essays/photo freewrites

week 37: weight

This particular story is the one about the girl who hates sports and hates to sweat, the one where gyms smell like humiliation and playing fields smell like dread. This is about the mediocre swimmer, the same one who gets out of breath...

week 36: memorial

Everywhere in this city. The suicide of a man I didn't know, but was loved by someone I love. The stabbing of three men, two of whom died, on public transport not far from my neighborhood.

week 35: presencing

The morning we drove to Seattle the sun was not only up and out but strong, warming the air in a way that seemed impossible just a week or two ago. As we approached the city, my friend and I both dropped our jaws at the sight

week 34: different vocabularies

What a strange process: The light and shade of a cheekbone, a book spine, a shoelace taken in by the eye to spark the brain. One spark then another, like a game of telephone down to the wrist and index finger.

week 33: remains

Outside the Oregon State Hospital is a small brick building filled with shelves of old copper canisters. They contain the cremains of the hospital patients who were never collected. Some have labels. Some have splashes of bright green patina. All once contained ashy bits of bone.

week 32: witness

What if this was bigger? What if I was bigger? And if not bigger, then gorgeous. Not lips, hips and hair gorgeous. But grand gorgeous. Splendid gorgeous.

week 31: (over)sharing

I was going to attend four much-anticipated readings this week. I was going to dive in and bathe myself in language and the love of my community of writers, finally meeting some of the people I've only known on Facebook.

week 30: dig

I love gardens, but I'm not a gardener and I don't want to become one. It's taken me the full 15+ years I've owned this house to get around to tending to the patch of weedy lawn

week 29: gong bath bliss

I was going to take a picture of the old-school yoga space tucked nearly anonymously into the corner of an ungentrified building on lower NE Broadway. But, apparently, gongs make me forget.

week 28: lobby

I'd never been to the Oregon State Capitol. In fact, I'd never done anything more than drive past Salem on my way somewhere else. For most of my life, civic duty meant voting in every election,

week 27: surge/succumb

If you added up all the time I spent driving in SW Portland and it's neighboring suburbs over the last couple decades it wouldn't come close to all the time I spent out there this week.

week 26: jointly

I swear I'm not feigning indifference or forgetfulness when I say I don't remember when we got married. It was nice out so we biked down to the county office in the late afternoon to pick up our license.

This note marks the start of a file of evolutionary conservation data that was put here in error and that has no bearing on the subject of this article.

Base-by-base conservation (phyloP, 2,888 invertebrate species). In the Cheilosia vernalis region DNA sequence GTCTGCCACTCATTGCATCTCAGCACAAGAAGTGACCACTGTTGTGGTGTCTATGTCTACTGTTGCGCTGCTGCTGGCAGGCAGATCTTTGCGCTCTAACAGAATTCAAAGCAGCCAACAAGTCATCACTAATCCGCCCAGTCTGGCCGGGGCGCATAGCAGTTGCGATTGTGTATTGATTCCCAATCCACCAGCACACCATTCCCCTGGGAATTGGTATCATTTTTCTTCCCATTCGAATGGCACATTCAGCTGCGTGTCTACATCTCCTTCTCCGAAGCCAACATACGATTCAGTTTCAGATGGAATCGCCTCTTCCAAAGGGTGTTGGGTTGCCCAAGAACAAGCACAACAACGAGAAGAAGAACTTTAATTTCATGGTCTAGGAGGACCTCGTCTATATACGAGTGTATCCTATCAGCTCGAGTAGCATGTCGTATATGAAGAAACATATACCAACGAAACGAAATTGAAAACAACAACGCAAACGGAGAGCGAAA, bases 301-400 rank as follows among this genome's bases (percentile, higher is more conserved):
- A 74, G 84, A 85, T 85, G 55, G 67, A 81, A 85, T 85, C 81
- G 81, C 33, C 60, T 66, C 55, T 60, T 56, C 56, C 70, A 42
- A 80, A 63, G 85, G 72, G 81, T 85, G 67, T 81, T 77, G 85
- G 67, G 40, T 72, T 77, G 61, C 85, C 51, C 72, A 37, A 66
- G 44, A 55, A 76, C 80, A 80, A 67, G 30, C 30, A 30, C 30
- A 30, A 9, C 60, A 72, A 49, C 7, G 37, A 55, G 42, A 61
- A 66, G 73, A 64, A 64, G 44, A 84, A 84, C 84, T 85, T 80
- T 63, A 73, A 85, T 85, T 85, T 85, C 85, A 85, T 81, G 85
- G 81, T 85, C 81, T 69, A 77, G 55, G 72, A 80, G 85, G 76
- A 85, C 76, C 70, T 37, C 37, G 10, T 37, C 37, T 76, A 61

week 25: slow art

I'm very lucky to have parents that were both willing and able to make art museums part of my education as a little kid. My first visits were probably to the Art Institute in Chicago

week 23: fight

I grew up as neither a lover nor a fighter. I was a hider. I mostly wanted to be left alone and if not alone, then moving peacefully, peacefully, peacefully through the dynamics of friends and family.

week 22: orcas

For many months, Elaine and I talked about going on a little vacation. Other than overnight trips to the coast here and there over the last couple of decades,

week 17: consumption

One of the first people I met in college was my beloved friend, Elaine. She arrived on campus as an animal rights activist. She was the first activist of any sort that I had met

week 16: shelter

We are having a very wintery winter here in Portland. As I write this, a sheet of ice covers everything while the wind rattles the frozen branches and the gas heat rattles the grates of my house.

week 14: altar

Sometimes taking a deep breath and jumping in is the best way. The shock is part of the fun: the way the body grabs itself from the inside as the cold hits.

week 13: pot shopping

Funny how I've become a much bigger proponent of state's rights than I ever was before. Not that the country's bigger, broader and increasingly frightening problems don't need to be addressed

week 9: trying

It seemed, at first, too small to matter and too small to write about. What new thing had I done this week besides make a few phone calls to the White House

week 8: welcome

Ever since I was little kid, I've struggled with feeling like I don't belong (that's me on the far right with the dumbfounded expression hiding behind her bangs).